A Rhythm of Circles

I love using circles and round shapes for composing my abstractions. They can act as anchors or focal points as well as locations from which to radiate light or movement using line and color. In all three of these images circular shapes formed a starting point and central part of the compositions. Incorporating these shapes suggested using curved or rounded objects and lines to connect the elements of each design producing a “rhythm of circles”.

They were created digitally in Procreate app for iPad using an Apple Pencil.

We have recently been enjoying old Danny Kaye movies like The Court Jester and Hans Christian Anderson, wonderful comic family classics. Thinking about circles brought to mind this charming quote.

Draw a circle, not a heart, around the one you love because a heart can break but a circle goes on forever.

Danny Kaye

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A Potpourri of Confetti

Being almost housebound by the pandemic along with mid-winter snows in Northeastern Vermont makes one yearn for COLOR. Random shapes floating in a sea of contrasting colors is what these abstractions are all about. They are confetti-like in their sense of dispersion and provide a potpourri of color. I hope they brighten your day wherever and whenever you see them. They were created digitally in Procreate app for iPad using an Apple pencil.

Bolder on Black

Most of my abstract designs evolve over a white background giving the impression of having been done on white paper or maybe a white canvas. What happens if bold saturated colors are placed over a black background? I did just that and came up with some rather vibrant images.

One of the techniques used to create these designs in Procreate app is applying blending modes. The objects in the compositions are layered as if they were painted on clear glass or plastic then stacked one on top of the other to compose the final image. Blending modes allow for mixing or fragmenting the overlapped objects that are stacked. Part of one object might cause objects below it to change color where it overlaps. Sometimes the value (lightness or darkness) of the color will be affected as well. This is a great tool for making complex combinations of shapes.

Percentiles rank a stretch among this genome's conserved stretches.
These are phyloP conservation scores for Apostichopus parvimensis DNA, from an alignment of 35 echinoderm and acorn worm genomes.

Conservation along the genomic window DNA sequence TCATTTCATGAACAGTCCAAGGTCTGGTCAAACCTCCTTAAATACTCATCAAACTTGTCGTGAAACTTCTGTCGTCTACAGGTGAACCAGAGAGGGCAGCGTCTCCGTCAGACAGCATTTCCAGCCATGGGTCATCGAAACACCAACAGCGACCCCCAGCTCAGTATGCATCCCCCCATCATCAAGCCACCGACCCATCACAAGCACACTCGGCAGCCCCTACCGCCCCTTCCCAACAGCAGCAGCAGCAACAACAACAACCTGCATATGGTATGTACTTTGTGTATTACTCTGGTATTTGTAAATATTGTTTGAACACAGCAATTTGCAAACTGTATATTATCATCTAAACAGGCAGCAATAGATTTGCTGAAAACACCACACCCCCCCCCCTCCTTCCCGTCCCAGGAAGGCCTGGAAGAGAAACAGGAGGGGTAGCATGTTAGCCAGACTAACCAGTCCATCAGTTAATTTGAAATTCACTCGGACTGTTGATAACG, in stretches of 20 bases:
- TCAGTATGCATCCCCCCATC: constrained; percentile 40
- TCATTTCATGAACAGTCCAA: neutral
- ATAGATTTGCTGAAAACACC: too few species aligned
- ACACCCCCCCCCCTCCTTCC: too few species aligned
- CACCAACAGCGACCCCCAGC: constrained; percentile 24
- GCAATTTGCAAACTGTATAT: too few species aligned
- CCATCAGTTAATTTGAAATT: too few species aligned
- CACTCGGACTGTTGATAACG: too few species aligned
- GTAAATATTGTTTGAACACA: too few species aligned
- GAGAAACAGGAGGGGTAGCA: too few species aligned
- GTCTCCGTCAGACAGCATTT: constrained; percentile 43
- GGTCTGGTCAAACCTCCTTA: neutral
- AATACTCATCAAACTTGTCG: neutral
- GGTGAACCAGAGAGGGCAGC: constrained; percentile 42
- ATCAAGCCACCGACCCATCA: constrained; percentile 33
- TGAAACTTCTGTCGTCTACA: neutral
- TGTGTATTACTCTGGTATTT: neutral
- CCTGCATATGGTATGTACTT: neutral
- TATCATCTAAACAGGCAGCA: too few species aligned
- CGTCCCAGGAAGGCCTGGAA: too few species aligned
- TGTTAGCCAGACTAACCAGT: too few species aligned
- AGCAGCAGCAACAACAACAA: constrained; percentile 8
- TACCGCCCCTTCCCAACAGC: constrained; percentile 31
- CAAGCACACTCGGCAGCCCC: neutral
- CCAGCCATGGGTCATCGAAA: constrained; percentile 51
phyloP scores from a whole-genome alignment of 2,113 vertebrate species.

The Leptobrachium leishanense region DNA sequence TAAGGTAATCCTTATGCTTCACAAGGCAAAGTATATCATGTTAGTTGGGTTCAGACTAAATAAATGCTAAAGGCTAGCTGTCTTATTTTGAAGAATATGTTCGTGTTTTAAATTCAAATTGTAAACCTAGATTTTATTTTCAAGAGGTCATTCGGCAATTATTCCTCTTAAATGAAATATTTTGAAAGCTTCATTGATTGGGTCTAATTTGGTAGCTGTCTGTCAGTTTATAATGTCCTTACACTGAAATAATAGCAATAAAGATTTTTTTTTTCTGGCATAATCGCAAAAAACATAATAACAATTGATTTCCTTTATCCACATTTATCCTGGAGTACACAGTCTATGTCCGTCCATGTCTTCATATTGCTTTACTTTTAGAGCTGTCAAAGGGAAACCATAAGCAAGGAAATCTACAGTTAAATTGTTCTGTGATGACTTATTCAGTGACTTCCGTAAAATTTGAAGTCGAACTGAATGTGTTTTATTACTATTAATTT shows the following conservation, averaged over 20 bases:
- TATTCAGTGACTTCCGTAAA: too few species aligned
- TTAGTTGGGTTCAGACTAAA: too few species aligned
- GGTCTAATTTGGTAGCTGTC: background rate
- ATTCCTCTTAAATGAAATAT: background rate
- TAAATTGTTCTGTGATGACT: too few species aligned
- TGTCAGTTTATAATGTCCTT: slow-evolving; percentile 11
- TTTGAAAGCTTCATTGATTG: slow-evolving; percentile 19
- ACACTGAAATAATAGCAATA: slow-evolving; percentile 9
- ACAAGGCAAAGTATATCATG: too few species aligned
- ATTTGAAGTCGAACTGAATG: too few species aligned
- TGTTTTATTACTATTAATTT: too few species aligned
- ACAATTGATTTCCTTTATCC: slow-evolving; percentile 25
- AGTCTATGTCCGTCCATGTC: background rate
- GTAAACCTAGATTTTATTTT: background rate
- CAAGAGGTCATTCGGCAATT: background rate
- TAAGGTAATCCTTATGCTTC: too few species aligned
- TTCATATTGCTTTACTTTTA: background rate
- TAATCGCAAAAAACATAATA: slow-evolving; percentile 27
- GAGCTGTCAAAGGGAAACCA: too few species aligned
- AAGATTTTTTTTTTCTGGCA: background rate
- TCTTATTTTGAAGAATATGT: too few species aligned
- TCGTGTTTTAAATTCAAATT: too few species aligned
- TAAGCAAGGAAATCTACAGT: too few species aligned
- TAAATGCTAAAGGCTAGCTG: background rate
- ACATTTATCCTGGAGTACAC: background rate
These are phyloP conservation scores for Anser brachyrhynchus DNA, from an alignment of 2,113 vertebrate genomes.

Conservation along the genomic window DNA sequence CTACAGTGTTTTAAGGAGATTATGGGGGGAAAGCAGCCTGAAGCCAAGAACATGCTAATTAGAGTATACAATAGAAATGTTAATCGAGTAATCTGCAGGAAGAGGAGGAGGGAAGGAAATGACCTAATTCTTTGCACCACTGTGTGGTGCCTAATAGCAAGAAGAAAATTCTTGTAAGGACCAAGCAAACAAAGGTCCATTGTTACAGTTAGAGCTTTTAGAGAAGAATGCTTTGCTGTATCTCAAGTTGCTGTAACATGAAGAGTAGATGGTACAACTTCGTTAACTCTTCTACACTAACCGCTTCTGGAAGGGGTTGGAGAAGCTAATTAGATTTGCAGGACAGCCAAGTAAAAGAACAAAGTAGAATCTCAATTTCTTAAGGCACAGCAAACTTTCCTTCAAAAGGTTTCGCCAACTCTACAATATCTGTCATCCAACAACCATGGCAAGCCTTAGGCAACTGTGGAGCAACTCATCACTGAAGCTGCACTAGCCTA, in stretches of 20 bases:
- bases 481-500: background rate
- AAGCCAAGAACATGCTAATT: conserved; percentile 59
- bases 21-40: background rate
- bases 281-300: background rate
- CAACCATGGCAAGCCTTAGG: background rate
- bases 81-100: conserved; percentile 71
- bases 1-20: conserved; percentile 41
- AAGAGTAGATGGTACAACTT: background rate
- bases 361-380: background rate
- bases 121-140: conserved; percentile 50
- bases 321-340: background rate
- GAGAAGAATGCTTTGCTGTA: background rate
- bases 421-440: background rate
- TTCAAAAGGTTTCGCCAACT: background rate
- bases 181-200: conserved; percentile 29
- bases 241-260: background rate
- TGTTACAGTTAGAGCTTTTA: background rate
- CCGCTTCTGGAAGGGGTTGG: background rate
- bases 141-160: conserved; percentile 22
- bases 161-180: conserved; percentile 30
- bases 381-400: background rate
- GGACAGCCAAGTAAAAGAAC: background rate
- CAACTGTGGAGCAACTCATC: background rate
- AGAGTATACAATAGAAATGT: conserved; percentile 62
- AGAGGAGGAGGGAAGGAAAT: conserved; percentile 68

Shifting Shapes

I love arranging shapes into interesting combinations. Using circles, triangles and various polygons, it’s fun to create a sense of motion and interrelatedness. With the three compositions I’m posting today there is the added sense of overlap and transparency. Shapes are either above or under one other. Colors sometimes change at the point of overlap. The transparency allows for an apparent shifting of shapes as we look at them. What’s above and what’s below?

All three incorporate similar shapes and colors. They also share digital techniques to get the effects that are created. For example, the larger circles and polygons in all of them were made as solid shapes and then a spatter-like tool was used to erase the central areas giving a gradation in tone out towards the edges. They were all created digitally in Procreate app for the iPad using an Apple pencil.

Sandinsky redux

My last posting featured two Kandinsky inspired compositions that, when finished, made me think of Native American sand paintings. I included two small examples of Navajo sand paintings for those who might not be familiar with this cultural tradition. Laureen at Walks in Watercolor, a long time follower of this blog, left a comment suggesting that it might be interesting to do another “Sandinsky” using the color scheme of this example.